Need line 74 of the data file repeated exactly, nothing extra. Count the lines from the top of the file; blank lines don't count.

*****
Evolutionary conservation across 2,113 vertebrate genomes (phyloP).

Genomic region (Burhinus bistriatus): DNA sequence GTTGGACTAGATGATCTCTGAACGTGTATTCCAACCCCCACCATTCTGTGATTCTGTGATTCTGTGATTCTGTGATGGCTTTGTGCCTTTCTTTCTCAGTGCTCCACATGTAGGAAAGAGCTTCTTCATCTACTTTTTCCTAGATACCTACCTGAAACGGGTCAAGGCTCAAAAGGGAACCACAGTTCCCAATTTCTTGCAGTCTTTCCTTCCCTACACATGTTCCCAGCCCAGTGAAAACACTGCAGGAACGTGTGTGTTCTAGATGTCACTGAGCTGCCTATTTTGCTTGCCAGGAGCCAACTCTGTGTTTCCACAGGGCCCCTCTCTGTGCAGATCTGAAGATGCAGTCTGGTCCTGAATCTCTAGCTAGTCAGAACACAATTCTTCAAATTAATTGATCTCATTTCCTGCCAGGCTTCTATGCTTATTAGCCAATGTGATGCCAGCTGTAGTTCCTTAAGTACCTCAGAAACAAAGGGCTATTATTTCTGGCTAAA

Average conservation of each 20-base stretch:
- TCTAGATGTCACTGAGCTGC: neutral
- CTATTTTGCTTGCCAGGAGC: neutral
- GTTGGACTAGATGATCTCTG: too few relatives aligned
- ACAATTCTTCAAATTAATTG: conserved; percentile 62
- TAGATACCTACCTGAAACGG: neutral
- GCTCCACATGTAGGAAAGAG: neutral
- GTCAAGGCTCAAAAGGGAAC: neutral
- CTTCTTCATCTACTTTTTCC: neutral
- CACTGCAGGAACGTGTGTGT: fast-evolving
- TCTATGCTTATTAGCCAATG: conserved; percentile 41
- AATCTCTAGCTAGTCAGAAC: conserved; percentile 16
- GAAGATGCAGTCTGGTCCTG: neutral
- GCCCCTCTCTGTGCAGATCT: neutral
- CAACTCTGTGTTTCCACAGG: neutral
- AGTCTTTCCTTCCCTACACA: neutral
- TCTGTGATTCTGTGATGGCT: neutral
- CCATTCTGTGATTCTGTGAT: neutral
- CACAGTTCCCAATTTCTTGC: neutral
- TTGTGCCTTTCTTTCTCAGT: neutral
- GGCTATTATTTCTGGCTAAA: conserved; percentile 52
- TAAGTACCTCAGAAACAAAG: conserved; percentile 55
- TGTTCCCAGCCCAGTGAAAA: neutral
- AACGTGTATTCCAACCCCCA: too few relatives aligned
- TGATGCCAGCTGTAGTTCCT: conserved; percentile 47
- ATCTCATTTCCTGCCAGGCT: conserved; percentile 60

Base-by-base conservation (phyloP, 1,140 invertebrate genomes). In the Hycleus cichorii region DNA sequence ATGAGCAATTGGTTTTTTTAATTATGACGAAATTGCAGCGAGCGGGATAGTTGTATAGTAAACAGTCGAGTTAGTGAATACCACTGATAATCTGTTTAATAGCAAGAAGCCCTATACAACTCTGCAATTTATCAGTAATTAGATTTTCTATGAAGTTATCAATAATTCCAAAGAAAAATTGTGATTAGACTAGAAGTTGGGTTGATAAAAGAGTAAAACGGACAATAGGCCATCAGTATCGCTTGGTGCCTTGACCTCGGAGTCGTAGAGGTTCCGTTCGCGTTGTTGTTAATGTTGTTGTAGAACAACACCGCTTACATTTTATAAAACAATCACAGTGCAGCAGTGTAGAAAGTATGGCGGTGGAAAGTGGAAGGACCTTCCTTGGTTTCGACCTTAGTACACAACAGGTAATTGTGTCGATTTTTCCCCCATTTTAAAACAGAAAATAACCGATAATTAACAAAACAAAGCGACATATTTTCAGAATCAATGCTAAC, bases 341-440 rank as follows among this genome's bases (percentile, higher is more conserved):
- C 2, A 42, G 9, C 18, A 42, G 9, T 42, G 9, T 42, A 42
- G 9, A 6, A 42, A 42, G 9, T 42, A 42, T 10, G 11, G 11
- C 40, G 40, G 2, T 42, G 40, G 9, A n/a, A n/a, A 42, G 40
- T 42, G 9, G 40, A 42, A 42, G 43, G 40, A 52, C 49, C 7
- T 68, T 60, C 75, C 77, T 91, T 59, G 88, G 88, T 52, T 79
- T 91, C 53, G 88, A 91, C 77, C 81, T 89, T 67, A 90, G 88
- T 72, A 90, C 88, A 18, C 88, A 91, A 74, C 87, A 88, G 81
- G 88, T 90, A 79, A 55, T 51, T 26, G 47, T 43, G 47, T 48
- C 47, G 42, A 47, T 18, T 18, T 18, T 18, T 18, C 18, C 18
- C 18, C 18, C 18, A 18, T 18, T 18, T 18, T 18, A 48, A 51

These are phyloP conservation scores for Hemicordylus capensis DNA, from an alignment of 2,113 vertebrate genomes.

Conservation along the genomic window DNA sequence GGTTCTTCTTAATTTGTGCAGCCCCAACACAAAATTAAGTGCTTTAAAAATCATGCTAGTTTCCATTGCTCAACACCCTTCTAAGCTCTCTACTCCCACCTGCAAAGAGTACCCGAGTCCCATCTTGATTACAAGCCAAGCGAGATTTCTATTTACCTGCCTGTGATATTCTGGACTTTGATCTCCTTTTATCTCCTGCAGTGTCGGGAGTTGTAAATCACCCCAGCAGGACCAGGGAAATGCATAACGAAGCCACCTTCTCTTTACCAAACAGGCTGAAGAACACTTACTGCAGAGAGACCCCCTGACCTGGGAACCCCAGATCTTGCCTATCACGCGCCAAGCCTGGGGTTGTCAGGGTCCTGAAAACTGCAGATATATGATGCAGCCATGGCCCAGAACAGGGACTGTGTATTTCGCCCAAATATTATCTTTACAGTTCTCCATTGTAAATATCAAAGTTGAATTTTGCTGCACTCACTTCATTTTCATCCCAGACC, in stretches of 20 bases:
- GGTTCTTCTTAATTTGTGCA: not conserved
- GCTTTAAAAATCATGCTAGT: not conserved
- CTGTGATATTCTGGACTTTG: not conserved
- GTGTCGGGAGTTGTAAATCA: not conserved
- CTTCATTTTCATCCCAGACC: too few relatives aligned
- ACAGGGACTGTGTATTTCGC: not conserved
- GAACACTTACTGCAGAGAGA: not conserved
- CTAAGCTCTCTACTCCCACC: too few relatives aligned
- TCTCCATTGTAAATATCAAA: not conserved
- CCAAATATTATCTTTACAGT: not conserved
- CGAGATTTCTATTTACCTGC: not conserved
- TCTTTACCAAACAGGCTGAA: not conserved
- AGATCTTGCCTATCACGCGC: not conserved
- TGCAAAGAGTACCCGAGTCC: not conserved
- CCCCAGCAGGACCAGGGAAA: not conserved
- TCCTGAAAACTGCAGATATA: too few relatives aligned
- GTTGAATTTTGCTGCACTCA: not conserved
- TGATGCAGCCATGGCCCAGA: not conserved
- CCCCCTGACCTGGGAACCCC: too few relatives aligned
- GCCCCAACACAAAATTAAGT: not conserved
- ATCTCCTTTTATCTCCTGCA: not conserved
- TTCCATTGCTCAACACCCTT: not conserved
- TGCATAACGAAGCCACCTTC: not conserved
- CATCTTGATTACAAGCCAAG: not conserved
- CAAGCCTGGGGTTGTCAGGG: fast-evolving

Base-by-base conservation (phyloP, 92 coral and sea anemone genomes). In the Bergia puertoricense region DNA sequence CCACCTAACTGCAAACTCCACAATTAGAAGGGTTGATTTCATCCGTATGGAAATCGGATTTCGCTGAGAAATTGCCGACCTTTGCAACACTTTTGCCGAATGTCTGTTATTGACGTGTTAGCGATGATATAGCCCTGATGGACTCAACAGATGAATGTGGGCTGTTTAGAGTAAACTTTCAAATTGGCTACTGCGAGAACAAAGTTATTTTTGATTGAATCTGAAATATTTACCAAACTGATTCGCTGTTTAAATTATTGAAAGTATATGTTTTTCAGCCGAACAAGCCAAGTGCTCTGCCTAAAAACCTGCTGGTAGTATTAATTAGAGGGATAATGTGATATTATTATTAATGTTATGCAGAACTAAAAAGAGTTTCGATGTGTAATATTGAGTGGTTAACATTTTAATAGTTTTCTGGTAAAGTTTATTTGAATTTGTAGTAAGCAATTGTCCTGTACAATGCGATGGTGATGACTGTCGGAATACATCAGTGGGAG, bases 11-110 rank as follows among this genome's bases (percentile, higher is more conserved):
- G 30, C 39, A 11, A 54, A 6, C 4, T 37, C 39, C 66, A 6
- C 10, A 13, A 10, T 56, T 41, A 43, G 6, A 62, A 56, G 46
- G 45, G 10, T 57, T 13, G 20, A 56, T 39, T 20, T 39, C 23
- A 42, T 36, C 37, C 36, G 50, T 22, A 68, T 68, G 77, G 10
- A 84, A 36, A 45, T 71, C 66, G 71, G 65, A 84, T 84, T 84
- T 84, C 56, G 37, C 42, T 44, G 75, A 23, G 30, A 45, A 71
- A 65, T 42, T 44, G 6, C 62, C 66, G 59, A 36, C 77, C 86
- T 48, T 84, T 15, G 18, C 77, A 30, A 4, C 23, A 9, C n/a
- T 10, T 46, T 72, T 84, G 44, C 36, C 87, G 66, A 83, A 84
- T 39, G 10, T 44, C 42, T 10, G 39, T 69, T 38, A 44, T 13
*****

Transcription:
- A 65, T 42, T 44, G 6, C 62, C 66, G 59, A 36, C 77, C 86